And the U.S. government refuses to help reinforce it.
There's a ticking time bomb in the middle of the Pacific Ocean — and climate change could set it off at any moment.
A new investigation by the Los Angeles Times has found that the Runit Dome — a massive "tomb" in the Marshall Islands containing radioactive soil and debris from nuclear bomb tests — is at risk of busting open as climate change causes both sea levels and temperatures to rise.
During the Cold War, the United States detonated 67 nuclear bombs in the Marshall Islands. It also conducted a dozen biological weapons tests in the region and shipped 130 tons of irradiated soil from a Nevada testing site there.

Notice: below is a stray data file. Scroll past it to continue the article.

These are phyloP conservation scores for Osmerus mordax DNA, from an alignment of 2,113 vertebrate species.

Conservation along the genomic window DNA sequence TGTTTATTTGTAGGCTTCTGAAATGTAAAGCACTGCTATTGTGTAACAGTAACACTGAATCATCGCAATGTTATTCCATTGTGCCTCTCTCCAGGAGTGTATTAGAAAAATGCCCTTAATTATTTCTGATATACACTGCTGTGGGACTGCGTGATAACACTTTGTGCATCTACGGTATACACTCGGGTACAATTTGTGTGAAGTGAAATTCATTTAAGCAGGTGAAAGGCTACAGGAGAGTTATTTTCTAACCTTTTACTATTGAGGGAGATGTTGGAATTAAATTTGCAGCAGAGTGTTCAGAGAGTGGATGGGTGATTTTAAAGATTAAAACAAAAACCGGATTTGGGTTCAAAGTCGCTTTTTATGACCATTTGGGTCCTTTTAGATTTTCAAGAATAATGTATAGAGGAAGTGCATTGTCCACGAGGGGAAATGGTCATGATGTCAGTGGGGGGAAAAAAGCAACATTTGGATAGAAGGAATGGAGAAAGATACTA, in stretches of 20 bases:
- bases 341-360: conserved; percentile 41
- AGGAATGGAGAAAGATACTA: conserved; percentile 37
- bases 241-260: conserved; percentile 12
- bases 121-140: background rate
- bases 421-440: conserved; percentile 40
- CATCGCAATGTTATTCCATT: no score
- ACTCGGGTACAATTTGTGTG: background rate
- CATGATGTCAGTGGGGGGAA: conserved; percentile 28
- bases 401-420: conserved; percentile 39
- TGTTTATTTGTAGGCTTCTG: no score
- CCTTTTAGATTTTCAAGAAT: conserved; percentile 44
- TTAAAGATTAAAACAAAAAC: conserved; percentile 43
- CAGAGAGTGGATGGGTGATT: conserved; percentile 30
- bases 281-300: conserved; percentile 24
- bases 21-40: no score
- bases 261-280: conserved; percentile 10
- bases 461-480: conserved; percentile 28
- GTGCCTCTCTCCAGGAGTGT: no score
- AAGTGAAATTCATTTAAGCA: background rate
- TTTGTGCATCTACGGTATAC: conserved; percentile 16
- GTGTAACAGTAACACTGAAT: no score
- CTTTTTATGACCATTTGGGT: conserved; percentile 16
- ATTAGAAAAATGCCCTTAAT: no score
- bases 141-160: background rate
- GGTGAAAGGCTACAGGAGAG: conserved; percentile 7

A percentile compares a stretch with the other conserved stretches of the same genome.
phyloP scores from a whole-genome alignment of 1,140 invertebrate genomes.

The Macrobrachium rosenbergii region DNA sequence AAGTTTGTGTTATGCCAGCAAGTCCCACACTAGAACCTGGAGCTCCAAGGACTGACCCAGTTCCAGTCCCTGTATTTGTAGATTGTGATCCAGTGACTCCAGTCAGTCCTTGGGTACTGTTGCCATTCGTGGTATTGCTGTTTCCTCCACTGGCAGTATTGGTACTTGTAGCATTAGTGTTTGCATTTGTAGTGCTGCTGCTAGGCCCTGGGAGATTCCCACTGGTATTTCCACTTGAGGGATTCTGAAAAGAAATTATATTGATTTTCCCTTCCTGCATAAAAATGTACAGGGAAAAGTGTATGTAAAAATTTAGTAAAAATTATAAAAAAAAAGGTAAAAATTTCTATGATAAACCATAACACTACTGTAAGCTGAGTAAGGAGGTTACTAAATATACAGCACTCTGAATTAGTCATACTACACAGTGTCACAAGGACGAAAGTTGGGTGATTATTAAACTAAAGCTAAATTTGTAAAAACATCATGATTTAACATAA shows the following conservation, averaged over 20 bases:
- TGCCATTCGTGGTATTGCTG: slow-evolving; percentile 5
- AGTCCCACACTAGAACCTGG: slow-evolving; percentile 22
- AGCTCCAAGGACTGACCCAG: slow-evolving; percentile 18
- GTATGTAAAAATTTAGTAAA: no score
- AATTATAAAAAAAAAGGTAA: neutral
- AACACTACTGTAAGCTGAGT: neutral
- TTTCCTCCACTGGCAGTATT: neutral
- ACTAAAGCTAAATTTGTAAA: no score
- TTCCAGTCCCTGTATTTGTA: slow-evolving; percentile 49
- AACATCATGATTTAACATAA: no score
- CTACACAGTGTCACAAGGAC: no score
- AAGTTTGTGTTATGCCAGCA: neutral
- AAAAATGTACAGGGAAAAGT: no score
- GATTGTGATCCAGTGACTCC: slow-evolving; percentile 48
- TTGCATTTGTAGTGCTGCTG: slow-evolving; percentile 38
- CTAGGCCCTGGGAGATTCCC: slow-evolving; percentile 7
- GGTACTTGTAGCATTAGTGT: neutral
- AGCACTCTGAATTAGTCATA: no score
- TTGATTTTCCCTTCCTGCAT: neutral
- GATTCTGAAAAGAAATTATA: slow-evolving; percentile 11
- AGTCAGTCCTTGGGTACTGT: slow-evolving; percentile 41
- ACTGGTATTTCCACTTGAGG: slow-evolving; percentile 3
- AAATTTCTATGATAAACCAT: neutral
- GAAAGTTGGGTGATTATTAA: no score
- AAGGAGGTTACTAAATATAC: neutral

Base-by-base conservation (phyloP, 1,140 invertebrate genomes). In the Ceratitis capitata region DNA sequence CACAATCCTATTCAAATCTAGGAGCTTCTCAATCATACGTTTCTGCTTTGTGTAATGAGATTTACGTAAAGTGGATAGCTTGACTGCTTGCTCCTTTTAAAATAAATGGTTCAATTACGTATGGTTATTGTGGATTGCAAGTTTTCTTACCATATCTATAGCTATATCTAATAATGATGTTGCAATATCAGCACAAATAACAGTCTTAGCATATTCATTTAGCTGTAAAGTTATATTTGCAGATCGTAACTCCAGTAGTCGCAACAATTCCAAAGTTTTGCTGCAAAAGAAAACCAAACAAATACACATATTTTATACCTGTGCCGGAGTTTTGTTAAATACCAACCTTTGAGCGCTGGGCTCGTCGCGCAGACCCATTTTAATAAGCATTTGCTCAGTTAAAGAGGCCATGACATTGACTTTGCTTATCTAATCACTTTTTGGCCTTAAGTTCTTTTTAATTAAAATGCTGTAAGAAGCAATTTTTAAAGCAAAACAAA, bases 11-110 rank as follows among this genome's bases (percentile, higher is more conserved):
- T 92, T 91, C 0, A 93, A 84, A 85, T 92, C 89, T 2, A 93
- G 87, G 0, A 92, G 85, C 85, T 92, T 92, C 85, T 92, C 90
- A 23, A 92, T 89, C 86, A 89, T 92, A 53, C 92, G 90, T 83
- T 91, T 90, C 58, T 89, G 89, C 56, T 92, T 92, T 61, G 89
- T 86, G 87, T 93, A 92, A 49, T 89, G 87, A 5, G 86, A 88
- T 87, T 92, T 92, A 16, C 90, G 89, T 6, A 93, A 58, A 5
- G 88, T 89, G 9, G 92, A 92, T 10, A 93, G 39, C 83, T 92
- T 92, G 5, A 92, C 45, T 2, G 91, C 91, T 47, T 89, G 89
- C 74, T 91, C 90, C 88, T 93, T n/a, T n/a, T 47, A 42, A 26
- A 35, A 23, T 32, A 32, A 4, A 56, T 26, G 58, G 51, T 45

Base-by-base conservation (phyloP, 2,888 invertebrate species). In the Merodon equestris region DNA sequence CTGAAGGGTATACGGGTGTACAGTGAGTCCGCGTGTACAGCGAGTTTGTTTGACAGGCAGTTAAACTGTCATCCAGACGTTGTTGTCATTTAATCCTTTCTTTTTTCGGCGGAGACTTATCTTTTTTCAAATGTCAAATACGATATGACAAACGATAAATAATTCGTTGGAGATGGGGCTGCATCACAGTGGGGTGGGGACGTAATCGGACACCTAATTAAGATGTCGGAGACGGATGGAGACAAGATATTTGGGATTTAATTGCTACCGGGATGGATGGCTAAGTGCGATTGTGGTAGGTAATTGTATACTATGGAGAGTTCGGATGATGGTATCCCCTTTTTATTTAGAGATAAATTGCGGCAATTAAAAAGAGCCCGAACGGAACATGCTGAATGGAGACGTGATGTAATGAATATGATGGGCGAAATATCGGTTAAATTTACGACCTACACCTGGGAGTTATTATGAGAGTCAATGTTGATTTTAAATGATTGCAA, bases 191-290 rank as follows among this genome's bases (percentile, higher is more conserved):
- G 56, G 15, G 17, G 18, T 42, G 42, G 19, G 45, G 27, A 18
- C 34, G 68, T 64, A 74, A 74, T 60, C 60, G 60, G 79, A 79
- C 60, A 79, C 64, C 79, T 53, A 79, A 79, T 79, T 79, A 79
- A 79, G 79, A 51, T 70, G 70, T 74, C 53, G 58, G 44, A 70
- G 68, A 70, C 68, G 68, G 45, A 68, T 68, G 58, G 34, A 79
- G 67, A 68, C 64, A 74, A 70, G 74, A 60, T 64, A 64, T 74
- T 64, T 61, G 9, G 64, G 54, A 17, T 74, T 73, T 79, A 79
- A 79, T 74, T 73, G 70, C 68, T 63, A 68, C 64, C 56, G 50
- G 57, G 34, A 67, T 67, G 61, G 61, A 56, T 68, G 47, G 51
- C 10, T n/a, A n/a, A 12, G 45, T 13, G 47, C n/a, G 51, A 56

The U.S. then mixed all that irradiated soil and debris with concrete, dumped it into a crater created by one of the bombs, and capped the whole thing off with an 18-inch-thick concrete dome in 1980.
Passing the Buck
According to the LA Times story, climate change has already caused cracks in the nuclear tomb.
That's led officials in the Marshall Islands to ask the U.S. government for help securing the Runit Dome's contents — but they were told that since the dome is on land belonging to the Marshall Islands, it's the Marshallese government's responsibility.
"I’m like, how can it [the dome] be ours?" Marshall Islands President Hilda Heine told the LA Times. "We don’t want it. We didn’t build it. The garbage inside is not ours. It’s theirs."
READ MORE: How the U.S. betrayed the Marshall Islands, kindling the next nuclear disaster [The Los Angeles Times]
More on the nuclear tomb: UN: A "Radioactive Coffin" May Be Leaking Into the Ocean